There are growing fears that general elections, due to be held in Bolivia in July, may be cancelled amid increasing public agitation for political reforms.
There are growing fears that general elections, due to be held in Bolivia in July, may be cancelled amid increasing public agitation for political reforms. President Hugo Banzer hinted at the weekend that the election, which would end seven years of military rule, might be cancelled. On Monday (10 January) the armed forces, police and civil guards were placed on a red alert to counteract what the government described as "subversive elements" trying to prevent a return to democracy.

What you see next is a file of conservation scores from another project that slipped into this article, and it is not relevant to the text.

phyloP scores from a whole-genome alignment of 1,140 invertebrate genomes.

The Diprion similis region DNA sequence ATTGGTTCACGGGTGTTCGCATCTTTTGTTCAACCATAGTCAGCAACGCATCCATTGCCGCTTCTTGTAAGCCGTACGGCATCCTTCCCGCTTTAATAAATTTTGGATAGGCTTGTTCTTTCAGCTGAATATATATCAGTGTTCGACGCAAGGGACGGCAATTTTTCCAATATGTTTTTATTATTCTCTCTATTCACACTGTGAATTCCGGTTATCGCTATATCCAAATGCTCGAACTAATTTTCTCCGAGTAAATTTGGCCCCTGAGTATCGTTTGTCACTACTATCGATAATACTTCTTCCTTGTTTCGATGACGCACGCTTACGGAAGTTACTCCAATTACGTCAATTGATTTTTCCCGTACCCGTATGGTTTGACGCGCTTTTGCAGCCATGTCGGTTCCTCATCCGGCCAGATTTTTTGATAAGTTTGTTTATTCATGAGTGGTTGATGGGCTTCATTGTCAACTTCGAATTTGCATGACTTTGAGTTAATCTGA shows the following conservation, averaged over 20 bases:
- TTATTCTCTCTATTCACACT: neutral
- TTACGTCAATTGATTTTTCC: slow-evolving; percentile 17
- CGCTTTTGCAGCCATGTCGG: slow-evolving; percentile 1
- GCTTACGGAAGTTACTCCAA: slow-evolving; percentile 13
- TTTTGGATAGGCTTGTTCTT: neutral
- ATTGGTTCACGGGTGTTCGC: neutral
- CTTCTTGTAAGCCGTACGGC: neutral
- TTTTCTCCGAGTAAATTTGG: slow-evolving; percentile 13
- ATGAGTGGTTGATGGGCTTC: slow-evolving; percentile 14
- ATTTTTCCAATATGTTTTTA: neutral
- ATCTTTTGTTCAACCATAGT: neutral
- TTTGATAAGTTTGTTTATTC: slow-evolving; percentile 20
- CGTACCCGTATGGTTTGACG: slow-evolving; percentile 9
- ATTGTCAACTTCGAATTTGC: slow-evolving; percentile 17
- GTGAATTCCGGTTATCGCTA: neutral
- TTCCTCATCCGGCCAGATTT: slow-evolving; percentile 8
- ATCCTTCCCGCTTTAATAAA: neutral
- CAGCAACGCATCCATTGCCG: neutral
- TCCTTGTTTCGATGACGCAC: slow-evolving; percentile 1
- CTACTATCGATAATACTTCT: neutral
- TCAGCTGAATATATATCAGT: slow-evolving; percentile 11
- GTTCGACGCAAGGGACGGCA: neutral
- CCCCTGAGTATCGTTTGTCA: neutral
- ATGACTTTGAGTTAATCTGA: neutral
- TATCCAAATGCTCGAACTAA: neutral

SYNOPSIS: One continuing protest at conditions in Bolivia has been a series of hunger strikes. Labour and civil rights sources claim about 500 people are taking part.
About 200 people, including three priests, are on hunger strike in the capital, La Paz, in churches and various offices of the United Nations, say the civil rights sources. One priest, Father Luis Espinal, explained that the strikers had three basic demands -- a general political amnesty, the re-employment of workers fired for trade union activities and the withdrawal of troops who have been occupying the country's tin mines since 1976.
Father Espinal said the strikes were also an attempt to attract international attention to political conditions in Bolivia and the plight of the families of tin miners sacked, jailed or exiled following the 1976 miners' strike.